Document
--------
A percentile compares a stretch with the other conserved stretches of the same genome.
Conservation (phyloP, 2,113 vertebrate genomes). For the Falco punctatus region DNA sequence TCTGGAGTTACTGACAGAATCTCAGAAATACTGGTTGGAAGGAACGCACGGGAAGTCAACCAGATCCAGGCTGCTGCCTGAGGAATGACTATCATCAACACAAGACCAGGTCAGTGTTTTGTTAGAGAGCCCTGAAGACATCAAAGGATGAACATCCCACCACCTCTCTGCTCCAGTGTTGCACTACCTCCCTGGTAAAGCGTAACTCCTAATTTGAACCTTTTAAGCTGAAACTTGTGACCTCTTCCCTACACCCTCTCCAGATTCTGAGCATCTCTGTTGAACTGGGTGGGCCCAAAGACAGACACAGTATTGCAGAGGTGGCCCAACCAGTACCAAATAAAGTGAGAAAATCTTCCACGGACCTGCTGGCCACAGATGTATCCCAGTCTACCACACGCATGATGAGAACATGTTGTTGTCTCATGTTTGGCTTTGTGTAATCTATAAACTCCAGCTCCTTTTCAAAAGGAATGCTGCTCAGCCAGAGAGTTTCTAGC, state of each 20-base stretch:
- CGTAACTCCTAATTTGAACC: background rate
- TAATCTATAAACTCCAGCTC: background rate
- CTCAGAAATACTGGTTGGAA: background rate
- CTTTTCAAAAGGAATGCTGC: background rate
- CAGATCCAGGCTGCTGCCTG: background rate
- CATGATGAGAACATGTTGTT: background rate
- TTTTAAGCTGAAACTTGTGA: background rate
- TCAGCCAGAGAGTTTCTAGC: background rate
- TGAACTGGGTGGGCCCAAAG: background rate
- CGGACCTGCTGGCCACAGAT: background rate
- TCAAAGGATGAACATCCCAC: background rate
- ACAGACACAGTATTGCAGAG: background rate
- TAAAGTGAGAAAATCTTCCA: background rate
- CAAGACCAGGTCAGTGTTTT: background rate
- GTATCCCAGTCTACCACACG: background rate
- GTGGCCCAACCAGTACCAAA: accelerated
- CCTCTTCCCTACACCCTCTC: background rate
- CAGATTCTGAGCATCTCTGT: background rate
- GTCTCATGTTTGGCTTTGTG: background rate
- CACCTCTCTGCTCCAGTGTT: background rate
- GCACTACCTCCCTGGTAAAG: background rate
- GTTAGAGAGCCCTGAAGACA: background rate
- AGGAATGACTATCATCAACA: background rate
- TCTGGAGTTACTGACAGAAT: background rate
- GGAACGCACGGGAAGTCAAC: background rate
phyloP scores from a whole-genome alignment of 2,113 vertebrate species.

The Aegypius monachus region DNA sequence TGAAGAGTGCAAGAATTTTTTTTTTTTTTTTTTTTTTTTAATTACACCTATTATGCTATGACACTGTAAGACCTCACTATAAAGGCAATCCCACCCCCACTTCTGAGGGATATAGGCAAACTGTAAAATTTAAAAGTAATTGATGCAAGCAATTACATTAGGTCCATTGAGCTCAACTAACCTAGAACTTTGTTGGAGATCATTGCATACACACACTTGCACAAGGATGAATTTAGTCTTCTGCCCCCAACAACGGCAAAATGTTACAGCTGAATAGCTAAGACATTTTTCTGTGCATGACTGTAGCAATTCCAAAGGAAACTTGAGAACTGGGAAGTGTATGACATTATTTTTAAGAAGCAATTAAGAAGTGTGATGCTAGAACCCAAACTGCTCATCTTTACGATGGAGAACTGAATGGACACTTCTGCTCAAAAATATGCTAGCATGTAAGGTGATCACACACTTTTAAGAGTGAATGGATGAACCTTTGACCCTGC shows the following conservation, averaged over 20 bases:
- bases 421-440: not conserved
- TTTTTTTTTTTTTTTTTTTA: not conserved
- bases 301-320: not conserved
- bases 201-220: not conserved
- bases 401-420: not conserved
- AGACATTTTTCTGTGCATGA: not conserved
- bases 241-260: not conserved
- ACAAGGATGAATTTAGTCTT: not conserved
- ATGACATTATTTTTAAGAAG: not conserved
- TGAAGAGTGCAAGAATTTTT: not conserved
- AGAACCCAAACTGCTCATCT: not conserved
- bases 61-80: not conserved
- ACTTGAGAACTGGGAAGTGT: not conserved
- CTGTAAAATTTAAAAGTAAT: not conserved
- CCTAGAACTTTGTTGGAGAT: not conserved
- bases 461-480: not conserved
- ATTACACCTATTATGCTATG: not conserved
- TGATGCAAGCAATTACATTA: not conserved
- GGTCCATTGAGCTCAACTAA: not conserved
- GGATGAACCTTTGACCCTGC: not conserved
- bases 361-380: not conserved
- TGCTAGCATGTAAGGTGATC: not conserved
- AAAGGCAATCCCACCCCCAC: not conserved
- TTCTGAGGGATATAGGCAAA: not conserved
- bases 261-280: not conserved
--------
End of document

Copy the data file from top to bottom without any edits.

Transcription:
A percentile compares a stretch with the other conserved stretches of the same genome.
Conservation (phyloP, 2,113 vertebrate genomes). For the Falco punctatus region DNA sequence TCTGGAGTTACTGACAGAATCTCAGAAATACTGGTTGGAAGGAACGCACGGGAAGTCAACCAGATCCAGGCTGCTGCCTGAGGAATGACTATCATCAACACAAGACCAGGTCAGTGTTTTGTTAGAGAGCCCTGAAGACATCAAAGGATGAACATCCCACCACCTCTCTGCTCCAGTGTTGCACTACCTCCCTGGTAAAGCGTAACTCCTAATTTGAACCTTTTAAGCTGAAACTTGTGACCTCTTCCCTACACCCTCTCCAGATTCTGAGCATCTCTGTTGAACTGGGTGGGCCCAAAGACAGACACAGTATTGCAGAGGTGGCCCAACCAGTACCAAATAAAGTGAGAAAATCTTCCACGGACCTGCTGGCCACAGATGTATCCCAGTCTACCACACGCATGATGAGAACATGTTGTTGTCTCATGTTTGGCTTTGTGTAATCTATAAACTCCAGCTCCTTTTCAAAAGGAATGCTGCTCAGCCAGAGAGTTTCTAGC, state of each 20-base stretch:
- CGTAACTCCTAATTTGAACC: background rate
- TAATCTATAAACTCCAGCTC: background rate
- CTCAGAAATACTGGTTGGAA: background rate
- CTTTTCAAAAGGAATGCTGC: background rate
- CAGATCCAGGCTGCTGCCTG: background rate
- CATGATGAGAACATGTTGTT: background rate
- TTTTAAGCTGAAACTTGTGA: background rate
- TCAGCCAGAGAGTTTCTAGC: background rate
- TGAACTGGGTGGGCCCAAAG: background rate
- CGGACCTGCTGGCCACAGAT: background rate
- TCAAAGGATGAACATCCCAC: background rate
- ACAGACACAGTATTGCAGAG: background rate
- TAAAGTGAGAAAATCTTCCA: background rate
- CAAGACCAGGTCAGTGTTTT: background rate
- GTATCCCAGTCTACCACACG: background rate
- GTGGCCCAACCAGTACCAAA: accelerated
- CCTCTTCCCTACACCCTCTC: background rate
- CAGATTCTGAGCATCTCTGT: background rate
- GTCTCATGTTTGGCTTTGTG: background rate
- CACCTCTCTGCTCCAGTGTT: background rate
- GCACTACCTCCCTGGTAAAG: background rate
- GTTAGAGAGCCCTGAAGACA: background rate
- AGGAATGACTATCATCAACA: background rate
- TCTGGAGTTACTGACAGAAT: background rate
- GGAACGCACGGGAAGTCAAC: background rate
phyloP scores from a whole-genome alignment of 2,113 vertebrate species.

The Aegypius monachus region DNA sequence TGAAGAGTGCAAGAATTTTTTTTTTTTTTTTTTTTTTTTAATTACACCTATTATGCTATGACACTGTAAGACCTCACTATAAAGGCAATCCCACCCCCACTTCTGAGGGATATAGGCAAACTGTAAAATTTAAAAGTAATTGATGCAAGCAATTACATTAGGTCCATTGAGCTCAACTAACCTAGAACTTTGTTGGAGATCATTGCATACACACACTTGCACAAGGATGAATTTAGTCTTCTGCCCCCAACAACGGCAAAATGTTACAGCTGAATAGCTAAGACATTTTTCTGTGCATGACTGTAGCAATTCCAAAGGAAACTTGAGAACTGGGAAGTGTATGACATTATTTTTAAGAAGCAATTAAGAAGTGTGATGCTAGAACCCAAACTGCTCATCTTTACGATGGAGAACTGAATGGACACTTCTGCTCAAAAATATGCTAGCATGTAAGGTGATCACACACTTTTAAGAGTGAATGGATGAACCTTTGACCCTGC shows the following conservation, averaged over 20 bases:
- bases 421-440: not conserved
- TTTTTTTTTTTTTTTTTTTA: not conserved
- bases 301-320: not conserved
- bases 201-220: not conserved
- bases 401-420: not conserved
- AGACATTTTTCTGTGCATGA: not conserved
- bases 241-260: not conserved
- ACAAGGATGAATTTAGTCTT: not conserved
- ATGACATTATTTTTAAGAAG: not conserved
- TGAAGAGTGCAAGAATTTTT: not conserved
- AGAACCCAAACTGCTCATCT: not conserved
- bases 61-80: not conserved
- ACTTGAGAACTGGGAAGTGT: not conserved
- CTGTAAAATTTAAAAGTAAT: not conserved
- CCTAGAACTTTGTTGGAGAT: not conserved
- bases 461-480: not conserved
- ATTACACCTATTATGCTATG: not conserved
- TGATGCAAGCAATTACATTA: not conserved
- GGTCCATTGAGCTCAACTAA: not conserved
- GGATGAACCTTTGACCCTGC: not conserved
- bases 361-380: not conserved
- TGCTAGCATGTAAGGTGATC: not conserved
- AAAGGCAATCCCACCCCCAC: not conserved
- TTCTGAGGGATATAGGCAAA: not conserved
- bases 261-280: not conserved